Smol Melanesian Na Pasifik Nius Digest Summary # 1126 ( Monday 12 March 2018 )



2) UN team visits New Caledonia 

A team of the United Nations decolonisation committee is visiting New Caledonia this week.

The fact-finding mission is in the French territory as preparations continue for an independence referendum later this year.

Last year, a UN team visited New Caledonia to observe the special French-led commissions, which update the roll of those allowed to vote in the plebiscite.

At the last meeting of the signatories to the Noumea Accord, it was agreed that there should be United Nations observers in place for the referendum.

New Caledonia, which has been French since 1853, could be the first French colony to win independence since Vanuatu did in 1980.





6) New Caledonia Congress set to announce independence referendum date8 March 2018 

New Caledonia’s Congress is expected to meet on March 19th to set the date for the independence referendum.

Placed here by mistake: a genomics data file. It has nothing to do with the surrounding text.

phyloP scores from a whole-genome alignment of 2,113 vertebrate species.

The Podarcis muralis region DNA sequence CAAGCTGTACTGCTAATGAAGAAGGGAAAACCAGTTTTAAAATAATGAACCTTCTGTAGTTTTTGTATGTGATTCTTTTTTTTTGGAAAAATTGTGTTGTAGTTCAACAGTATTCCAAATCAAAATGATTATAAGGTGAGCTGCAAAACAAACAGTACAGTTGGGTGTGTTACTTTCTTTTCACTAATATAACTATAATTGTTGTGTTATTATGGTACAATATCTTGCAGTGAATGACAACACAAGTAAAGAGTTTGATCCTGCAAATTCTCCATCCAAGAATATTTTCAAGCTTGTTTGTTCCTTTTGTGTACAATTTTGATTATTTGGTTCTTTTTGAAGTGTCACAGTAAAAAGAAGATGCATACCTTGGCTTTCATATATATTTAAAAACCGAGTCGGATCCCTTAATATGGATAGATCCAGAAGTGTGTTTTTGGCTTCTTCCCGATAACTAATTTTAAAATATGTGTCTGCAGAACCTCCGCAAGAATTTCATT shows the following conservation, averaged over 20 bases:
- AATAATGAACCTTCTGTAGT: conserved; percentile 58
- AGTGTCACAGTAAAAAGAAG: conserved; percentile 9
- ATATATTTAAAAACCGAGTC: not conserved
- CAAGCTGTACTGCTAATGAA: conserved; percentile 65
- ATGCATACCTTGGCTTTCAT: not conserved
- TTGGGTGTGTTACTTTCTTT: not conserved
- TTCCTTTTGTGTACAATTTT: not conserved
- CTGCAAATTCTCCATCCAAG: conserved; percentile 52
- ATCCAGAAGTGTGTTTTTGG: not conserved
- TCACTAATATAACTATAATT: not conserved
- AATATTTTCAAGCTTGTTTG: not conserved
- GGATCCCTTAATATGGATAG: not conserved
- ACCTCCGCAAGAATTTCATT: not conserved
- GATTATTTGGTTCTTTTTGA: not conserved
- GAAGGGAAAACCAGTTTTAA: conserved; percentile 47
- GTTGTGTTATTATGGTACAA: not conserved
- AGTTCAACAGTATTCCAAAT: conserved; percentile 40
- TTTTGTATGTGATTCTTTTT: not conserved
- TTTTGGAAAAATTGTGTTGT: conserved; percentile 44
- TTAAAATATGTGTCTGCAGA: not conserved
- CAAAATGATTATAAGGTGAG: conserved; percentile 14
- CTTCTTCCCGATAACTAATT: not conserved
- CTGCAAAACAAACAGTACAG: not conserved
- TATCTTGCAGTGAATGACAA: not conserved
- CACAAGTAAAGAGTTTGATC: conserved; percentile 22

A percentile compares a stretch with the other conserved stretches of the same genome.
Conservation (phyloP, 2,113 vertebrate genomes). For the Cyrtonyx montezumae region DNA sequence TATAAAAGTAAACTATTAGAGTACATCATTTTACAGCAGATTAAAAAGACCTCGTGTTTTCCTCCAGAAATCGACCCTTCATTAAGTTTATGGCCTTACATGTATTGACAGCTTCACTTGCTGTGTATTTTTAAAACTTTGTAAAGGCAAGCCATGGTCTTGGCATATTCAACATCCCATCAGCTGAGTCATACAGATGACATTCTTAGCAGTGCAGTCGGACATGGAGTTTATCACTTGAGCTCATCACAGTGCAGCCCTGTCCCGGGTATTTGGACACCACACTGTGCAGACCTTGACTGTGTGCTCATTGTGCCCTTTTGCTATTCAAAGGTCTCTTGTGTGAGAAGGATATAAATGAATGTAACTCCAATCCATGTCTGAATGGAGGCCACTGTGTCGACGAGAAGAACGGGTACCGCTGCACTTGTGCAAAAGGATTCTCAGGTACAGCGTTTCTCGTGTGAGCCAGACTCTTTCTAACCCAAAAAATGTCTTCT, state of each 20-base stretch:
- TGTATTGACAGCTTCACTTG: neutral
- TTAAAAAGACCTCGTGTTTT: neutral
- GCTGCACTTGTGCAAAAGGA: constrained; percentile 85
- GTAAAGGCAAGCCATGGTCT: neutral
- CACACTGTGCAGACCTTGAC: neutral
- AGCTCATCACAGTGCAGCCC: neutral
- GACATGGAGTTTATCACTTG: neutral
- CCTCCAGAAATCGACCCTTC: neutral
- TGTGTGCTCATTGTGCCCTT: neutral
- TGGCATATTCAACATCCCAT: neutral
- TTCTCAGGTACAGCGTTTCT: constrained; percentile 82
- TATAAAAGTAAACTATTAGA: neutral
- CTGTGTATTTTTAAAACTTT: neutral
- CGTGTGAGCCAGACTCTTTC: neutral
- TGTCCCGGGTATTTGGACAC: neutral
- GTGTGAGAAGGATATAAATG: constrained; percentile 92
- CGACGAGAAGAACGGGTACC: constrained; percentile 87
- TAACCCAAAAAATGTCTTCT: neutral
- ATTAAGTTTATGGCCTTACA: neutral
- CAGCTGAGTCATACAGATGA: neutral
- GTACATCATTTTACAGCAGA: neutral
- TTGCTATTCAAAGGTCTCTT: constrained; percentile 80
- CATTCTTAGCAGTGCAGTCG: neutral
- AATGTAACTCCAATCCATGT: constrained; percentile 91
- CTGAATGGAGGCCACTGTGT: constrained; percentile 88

A New Caledonian member of the French National Assembly Philippe Dunoyer said it appears that the referendum date will be November 4th.

Mr Dunoyer made the comment after the Assembly’s law commission approved a change to the electoral law allowing for the registration of a further 11,000 voters on the restricted referendum roll.

The French Senate earlier approved the change.

The November date was reportedly agreed on last month when ten New Caledonian leaders of the main parties met to discuss the referendum’s aftermath.

The exact referendum question is yet to be worded but the Noumea Accord is to expire with a decision on whether the French territory wants to assume full sovereignty.









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10)Samoan talo produces its first whisky8 March 2018

Samoa’s Scientific Research Organisation has successfully produced whisky from talo.

It is seen as another step in a government plan to develop potential export products from local agricultural crops..

The research agency’s minister, Lopao’o Natanielu Mu’a, said scientists at the research organisation had been working hard on the development for the last couple of years.

He said the first bottle of Samoan whisky was presented to the Cabinet for tasting last week.

Lopao’o said fries made from talo, to replace imported chips, are another product the organisation is working on.